Communications facilities to contact family in other countries are available in all parts of Saudi Arabia.

Health and Safety Precautions

Some required rituals are physically demanding. Daily distances to be covered between sites range from 8 to 19 km (5 to 12 mi). Pilgrims may travel via prebooked bus, commercial taxi, or on foot, but any of these methods will be slow and take hours.

Food: During the stages of Hajj, facilities for preparing and storing food are simple and without refrigeration. Eat freshly cooked food and avoid street vendors.

Crowds, crush, stampede, and trauma: Congestion is severe. Pilgrims have been crushed during stampedes. Since 1994, seven stampedes have killed more than 1,700 pilgrims. In September 2015, more than 700 pilgrims were killed in a stampede near Mina. The most common causes of trauma are from accidents on roads crowded with vehicles and pedestrians and from inexpert slaughter of animals.

The Saudi authorities forbid the taking of photographs (still or video, including mobile telephone photographs) at the Holy Mosque at Mecca or at the Prophet's Mosque at Medina. This restriction also includes the courtyards surrounding these holy sites. Any violation is likely to lead to the confiscation of one's camera.

In summer, temperatures above 40-50°C (104-122°F), lack of shade, bare heads, and dehydration readily lead to heat exhaustion and heat stroke, especially in children and those who are not acclimatized, unless precautions are taken. Standing barefoot on marble paving may cause burns on the soles. At certain points, men must stand with head and arms uncovered.

Respiratory, intestinal, and skin infections are common. Influenza is the most commonly acquired respiratory infection, whereas pneumonia is the most common cause of hospital admission. Tuberculosis infection is also a risk. Travelers' diarrhea is common. Risk exists for hepatitis A and typhoid fever. Heat, sweat, and crowding promote bacterial and fungal skin infections, including boils.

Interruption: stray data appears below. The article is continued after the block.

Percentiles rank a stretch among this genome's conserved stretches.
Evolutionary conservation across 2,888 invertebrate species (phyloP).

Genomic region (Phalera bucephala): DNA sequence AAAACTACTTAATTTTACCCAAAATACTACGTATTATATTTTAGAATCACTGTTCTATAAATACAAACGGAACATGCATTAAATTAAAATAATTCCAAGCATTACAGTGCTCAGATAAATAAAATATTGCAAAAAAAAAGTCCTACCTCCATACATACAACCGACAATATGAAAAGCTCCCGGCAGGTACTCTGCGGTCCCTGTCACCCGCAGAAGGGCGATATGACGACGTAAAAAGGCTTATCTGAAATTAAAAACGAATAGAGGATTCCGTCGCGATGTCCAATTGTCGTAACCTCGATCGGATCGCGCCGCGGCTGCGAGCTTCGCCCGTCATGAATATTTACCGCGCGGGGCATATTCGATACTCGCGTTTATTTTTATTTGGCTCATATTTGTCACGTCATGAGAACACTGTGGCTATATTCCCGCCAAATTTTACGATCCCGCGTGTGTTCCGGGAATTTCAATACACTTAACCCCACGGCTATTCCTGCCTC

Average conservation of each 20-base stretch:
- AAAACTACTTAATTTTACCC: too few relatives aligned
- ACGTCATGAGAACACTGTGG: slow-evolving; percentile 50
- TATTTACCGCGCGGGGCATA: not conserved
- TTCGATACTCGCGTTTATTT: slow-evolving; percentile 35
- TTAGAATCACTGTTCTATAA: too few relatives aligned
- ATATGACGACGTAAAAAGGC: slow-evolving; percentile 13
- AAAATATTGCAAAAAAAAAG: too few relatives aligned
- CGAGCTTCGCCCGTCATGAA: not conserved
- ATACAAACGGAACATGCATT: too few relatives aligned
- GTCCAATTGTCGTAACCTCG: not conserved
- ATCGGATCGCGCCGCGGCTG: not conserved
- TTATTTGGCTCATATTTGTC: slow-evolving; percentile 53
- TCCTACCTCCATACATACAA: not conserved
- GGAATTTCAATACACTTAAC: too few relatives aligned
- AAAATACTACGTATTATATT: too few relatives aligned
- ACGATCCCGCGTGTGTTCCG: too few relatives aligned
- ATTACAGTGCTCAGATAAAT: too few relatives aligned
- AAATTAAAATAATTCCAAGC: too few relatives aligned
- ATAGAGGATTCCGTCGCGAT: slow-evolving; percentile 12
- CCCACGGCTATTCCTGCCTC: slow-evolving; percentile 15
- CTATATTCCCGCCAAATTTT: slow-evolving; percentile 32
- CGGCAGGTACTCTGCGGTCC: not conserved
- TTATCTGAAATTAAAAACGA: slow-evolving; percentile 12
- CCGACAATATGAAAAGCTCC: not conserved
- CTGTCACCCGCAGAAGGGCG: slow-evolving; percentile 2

The following are recommended during the Hajj:

  • Arrive a few days early to acclimatize.
  • Observe hand hygiene (frequent, thorough handwashing with soap and water for 20 seconds [or using a hand sanitizer containing 60% alcohol]), especially after visiting the toilet and before preparing food or eating.
  • Observe respiratory hygiene (cough and sneeze etiquette).
  • Avoid close contact with animals, especially camels.
  • Avoid contact with and sharing personal belongings with ill-appearing persons.
  • Eat freshly cooked food and avoid street vendors. See Food and Beverage Precautions.
  • Avoid consumption of raw camel milk, camel urine, or improperly cooked meat.
  • Drink plenty of drinking water, either bottled or supplied by the Tawafa Establishment.
  • Avoid the heat of the day, seek shade, and (whenever possible) travel the stages of Hajj after sunset. In the sun, use sunscreen on exposed skin, use an umbrella for shade, and wear socks (not forbidden) if standing barefoot on very hot stone, but beware of slipping.
  • Wear a face mask to reduce the risk of respiratory infection when in crowded places.
  • Do not use unauthorized barbers.
  • Keep the skin as cool, clean, and dry as possible; seek treatment for any new skin infection.
  • Consider hiring a professional proxy for animal slaughter.
  • Women and children should stay close to their male companions, especially at crowded points.
  • Use a wheelchair if elderly or infirm; all sites are accessible.
  • Use of fragrance and smoking tobacco are forbidden.
  • Take all regular medications.
  • In the event of travelers' diarrhea, start self-treatment and drink more fluids.